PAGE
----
Celiac Disease Included in “Hidden Disability” Study

September 21, 2010

Celiac Disease Included in “Hidden Disability” Study


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Stressing accountability and positivity, celiac says disease is “what you make of it.”

While outward physical disabilities are easy to identify, “hidden disabilities” like celiac disease often go unnoticed. That can be a blessing or a curse, according to a new study.

In “‘We don’t have a box’: Understanding hidden disability identity utilizing narrative research methodology,” researcher Aimee Burke Valeras analyzed interviews conducted with six individuals, each suffering from a different “hidden” condition. One of the participants had celiac disease.

Based on the interviews, Valeras concluded that individuals diagnosed with conditions that are not outwardly apparent can have “multiplicity and malleability of identity.” While the disease affects them, the individuals also have a certain level of control over the condition—or at least how their response to it.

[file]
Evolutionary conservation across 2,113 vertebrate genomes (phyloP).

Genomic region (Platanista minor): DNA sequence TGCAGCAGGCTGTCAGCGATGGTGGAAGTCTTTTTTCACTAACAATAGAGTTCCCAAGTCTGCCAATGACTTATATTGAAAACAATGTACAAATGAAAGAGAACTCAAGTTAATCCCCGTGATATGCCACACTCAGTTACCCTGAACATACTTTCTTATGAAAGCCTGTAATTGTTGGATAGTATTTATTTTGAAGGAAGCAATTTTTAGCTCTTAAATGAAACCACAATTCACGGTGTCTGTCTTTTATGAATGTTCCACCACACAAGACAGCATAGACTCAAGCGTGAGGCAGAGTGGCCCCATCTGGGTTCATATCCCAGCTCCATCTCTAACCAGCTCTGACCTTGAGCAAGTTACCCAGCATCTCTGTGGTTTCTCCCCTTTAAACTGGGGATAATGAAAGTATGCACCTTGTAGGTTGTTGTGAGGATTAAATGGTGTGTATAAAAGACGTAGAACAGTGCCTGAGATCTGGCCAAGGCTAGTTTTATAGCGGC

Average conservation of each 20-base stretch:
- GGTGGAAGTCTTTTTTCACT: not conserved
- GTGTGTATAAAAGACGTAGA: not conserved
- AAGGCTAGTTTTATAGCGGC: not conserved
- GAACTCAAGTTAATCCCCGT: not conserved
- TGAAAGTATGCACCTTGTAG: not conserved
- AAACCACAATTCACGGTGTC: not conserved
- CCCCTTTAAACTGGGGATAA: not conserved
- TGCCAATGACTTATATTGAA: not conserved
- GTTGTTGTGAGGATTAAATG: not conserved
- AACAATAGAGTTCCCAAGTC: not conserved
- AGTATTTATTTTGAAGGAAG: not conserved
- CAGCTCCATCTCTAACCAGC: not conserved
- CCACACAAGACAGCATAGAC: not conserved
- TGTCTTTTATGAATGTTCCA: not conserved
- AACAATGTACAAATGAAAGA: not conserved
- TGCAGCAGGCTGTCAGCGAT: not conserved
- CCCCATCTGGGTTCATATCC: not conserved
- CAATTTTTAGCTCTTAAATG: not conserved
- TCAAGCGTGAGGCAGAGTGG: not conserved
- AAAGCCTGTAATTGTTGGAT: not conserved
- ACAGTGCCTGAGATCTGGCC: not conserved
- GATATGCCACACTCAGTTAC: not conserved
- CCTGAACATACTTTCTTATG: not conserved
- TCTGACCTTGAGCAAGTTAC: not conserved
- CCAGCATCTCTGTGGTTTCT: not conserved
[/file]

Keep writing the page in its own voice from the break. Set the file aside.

As the celiac participant noted:

“It’s not a disability, you just need to be more responsible and accept what it is, and deal with it as a diet and not try to look at it as such a handicap. I think I’m more in the middle, where it is a disability. It is something that is an actual disease. But it’s still what you make of it, so it’s not. You can look at it more positively where it’s just your diet. It’s just food. It’s a way of life, and this is the way I’ve adjusted.”

Valeras defined this approach as “bi-ability”:

“Because of their ability to travel between two worlds, these participants tell stories of living on the edge of social, cultural, and political lines and adapting to the situation in which they find themselves at any given moment learning to emphasize or deemphasize various aspects of identity, depending on the pressures of the social context.”

  • Read the full article
  • Mark your calendars for NFCA’s upcoming Webinar related to this topic: “It’s Not Just in Your Head: The Psychological Impacts of Celiac Disease,” to be held Sunday, Oct. 17, 2010 at 8 p.m. Eastern/5 p.m. Pacific. A registration link will soon be posted on the Webinar Schedule.

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